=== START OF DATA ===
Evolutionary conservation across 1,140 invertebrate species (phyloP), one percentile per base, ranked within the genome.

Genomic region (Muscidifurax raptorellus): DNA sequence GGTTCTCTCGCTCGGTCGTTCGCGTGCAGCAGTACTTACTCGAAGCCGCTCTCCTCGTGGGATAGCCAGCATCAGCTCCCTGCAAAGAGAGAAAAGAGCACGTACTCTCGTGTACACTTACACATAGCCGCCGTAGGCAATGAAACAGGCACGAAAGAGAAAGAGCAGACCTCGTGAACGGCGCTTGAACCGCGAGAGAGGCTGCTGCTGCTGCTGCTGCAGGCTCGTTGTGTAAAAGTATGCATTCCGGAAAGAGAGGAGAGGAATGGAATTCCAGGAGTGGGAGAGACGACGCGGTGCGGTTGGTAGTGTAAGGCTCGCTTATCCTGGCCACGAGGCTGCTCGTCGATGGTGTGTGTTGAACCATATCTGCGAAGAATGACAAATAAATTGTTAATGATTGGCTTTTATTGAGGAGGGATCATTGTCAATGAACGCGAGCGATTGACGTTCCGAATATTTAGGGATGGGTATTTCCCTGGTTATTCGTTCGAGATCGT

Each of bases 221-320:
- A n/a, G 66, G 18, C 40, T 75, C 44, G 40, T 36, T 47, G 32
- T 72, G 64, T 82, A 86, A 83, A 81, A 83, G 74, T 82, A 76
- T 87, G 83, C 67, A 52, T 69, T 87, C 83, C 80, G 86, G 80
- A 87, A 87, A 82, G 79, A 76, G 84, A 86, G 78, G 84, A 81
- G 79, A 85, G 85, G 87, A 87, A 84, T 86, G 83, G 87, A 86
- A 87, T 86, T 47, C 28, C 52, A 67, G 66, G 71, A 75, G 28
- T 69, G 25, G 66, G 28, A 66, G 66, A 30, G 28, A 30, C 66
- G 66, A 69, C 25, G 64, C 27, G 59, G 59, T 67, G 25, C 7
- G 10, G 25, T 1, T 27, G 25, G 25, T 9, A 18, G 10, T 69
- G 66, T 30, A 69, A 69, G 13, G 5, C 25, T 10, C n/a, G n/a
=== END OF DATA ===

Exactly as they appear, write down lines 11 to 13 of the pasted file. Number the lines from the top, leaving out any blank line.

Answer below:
- G 66, A 69, C 25, G 64, C 27, G 59, G 59, T 67, G 25, C 7
- G 10, G 25, T 1, T 27, G 25, G 25, T 9, A 18, G 10, T 69
- G 66, T 30, A 69, A 69, G 13, G 5, C 25, T 10, C n/a, G n/a